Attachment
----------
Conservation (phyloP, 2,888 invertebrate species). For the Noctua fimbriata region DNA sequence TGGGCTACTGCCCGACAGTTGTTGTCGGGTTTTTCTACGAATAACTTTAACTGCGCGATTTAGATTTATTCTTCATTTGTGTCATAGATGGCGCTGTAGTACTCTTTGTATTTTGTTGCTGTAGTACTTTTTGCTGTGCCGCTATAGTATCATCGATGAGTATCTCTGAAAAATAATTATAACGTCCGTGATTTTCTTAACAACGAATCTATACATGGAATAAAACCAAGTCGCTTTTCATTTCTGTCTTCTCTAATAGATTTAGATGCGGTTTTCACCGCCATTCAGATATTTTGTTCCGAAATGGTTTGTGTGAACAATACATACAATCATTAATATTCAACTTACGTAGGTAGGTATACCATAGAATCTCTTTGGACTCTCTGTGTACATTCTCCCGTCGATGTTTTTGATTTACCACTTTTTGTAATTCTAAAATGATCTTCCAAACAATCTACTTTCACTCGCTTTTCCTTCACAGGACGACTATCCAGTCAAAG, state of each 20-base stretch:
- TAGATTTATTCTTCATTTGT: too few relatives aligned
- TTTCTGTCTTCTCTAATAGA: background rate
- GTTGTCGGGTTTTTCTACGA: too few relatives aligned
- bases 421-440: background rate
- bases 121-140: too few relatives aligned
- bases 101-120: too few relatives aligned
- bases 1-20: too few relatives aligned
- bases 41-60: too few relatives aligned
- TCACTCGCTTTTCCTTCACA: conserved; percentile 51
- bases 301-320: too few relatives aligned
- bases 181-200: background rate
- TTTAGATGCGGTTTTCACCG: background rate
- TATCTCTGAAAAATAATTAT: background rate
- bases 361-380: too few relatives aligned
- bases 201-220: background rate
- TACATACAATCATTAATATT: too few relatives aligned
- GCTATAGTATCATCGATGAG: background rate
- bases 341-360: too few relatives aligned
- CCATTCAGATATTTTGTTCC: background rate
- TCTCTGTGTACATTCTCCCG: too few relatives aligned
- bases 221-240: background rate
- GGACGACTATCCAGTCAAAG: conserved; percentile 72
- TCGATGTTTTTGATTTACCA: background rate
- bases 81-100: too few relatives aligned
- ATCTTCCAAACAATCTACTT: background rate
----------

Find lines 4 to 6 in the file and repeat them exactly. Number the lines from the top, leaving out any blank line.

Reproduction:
- GTTGTCGGGTTTTTCTACGA: too few relatives aligned
- bases 421-440: background rate
- bases 121-140: too few relatives aligned